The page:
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Access 21 (ongoing)

This page is currently under construction and will be updated in the coming months.

The Access21 project takes the stance that physical disability is produced by disabling rather than enabling micro-geographies, that disability is a socio-spatial experience that is “lived and produced at every imaginable scale” (Gleeson, 1999: 15). Further, I contend that Building 21 functions as a ‘proto-public space’ -- a place functioning as a launching pad for ideas and bridge between the academic community and the general public. Hence, the norms and concepts that circulate in this micro-space can have a positive impact on a larger scale or further entrench social injustices (Wan, 2011).

 please find below images, books, and ideas that are guiding this project— further down you can find some preliminary prototypes

Conceptual Underpinnings

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critical disability studies

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urban im/mobilities

proto-public spaces


Chris Downey (2019)

Chris Downey’s tactile maps to help him work on his architectural designs — see Arch4Blind



OUTCOMES OF PROJECT, PART ONE [under construction]


The aim of this map was to represent the space both spatially and visually while interweaving movement through building 21 as well as highlighting certain aspects of each room that could be altered to be made more accessible.

attempts to represent the space went through multiple iterations, from using revit (bottom right of image) to create a video.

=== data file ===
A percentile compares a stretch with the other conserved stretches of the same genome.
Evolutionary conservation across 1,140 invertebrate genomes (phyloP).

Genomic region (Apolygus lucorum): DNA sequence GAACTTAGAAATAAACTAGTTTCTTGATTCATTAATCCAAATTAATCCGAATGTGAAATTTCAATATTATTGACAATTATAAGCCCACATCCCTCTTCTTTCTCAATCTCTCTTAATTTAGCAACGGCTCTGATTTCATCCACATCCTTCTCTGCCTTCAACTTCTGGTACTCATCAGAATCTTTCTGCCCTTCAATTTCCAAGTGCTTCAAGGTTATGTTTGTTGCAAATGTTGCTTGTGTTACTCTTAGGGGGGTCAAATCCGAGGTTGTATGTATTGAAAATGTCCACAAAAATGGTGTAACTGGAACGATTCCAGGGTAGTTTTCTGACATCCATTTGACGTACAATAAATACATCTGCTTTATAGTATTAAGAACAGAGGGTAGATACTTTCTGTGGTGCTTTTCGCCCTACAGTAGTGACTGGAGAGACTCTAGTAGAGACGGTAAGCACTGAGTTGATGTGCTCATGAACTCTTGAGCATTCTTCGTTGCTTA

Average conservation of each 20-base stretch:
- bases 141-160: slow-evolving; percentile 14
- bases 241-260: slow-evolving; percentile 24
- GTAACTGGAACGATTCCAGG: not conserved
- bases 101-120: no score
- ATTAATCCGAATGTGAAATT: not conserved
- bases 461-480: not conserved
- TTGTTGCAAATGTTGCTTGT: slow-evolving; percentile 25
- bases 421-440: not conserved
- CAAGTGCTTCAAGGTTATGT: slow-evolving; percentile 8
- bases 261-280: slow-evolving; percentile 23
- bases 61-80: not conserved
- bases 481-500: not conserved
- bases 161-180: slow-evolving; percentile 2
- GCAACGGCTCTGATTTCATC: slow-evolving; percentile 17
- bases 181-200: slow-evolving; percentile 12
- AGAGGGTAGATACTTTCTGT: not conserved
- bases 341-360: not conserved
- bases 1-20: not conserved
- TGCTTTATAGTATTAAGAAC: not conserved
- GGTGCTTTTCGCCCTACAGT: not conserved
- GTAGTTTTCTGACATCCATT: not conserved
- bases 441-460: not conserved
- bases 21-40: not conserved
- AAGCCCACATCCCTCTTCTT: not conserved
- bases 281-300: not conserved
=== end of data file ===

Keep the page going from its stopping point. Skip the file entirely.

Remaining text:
this mapping approach is best suited to enhancing accessibility at building 21 for a few reasons. first, it highlights the flexibility of each room’s design, as I have captured rooms at different times in the year. second, the overlaying of multiple maps of this nature created by multiple users would foster a collaborative access-making project.


flexible signage: 3d printing braille signs for building 21

Termed by Dunne & Raby (2013: 20) critical design refers to “design that asks carefully crafted questions and makes us think [as opposed to] design that solves problems or finds answers”. One of the purposes of critical design is “to help us become more discerning consumers, to encourage people to demand more from industry and society as critical consumers” (Dunne & Raby, 2013: 37). Critical designs are ones that can invoke a reflection on the assumptions ‘we’ make as a society about the world around us, that make us pause and think about the norms ascribed to the objects we use in everyday life.

The labels I created as a part of this project were meant to make the space more socially and spatially accessible to non-sighted people. What occurred through the process of making these and thinking slowly through their meaning and what they represent, I found myself embarking on larger conversations with my mentors at Building 21 about ‘who’ these were meant for, ‘what’ their purpose was, and ‘how’ they would contribute to the space. These braille labels became a critical design object.

While at times there were suggestions that these were not an important dimension of this particular project or that they weren’t worth it because “only 10 percent of the non-sighted population reads braille”, we still felt it important to try and include them in the space in some way because they instigate a critical reflection on their meaning. For example, what if the sign for Building 21 was entirely in braille? What if the map of B21 was tactile, like the approach used by Chris Downey, an architect who is now non-sighted? What would this suggest to a newcomer about the values and environment of the space itself?

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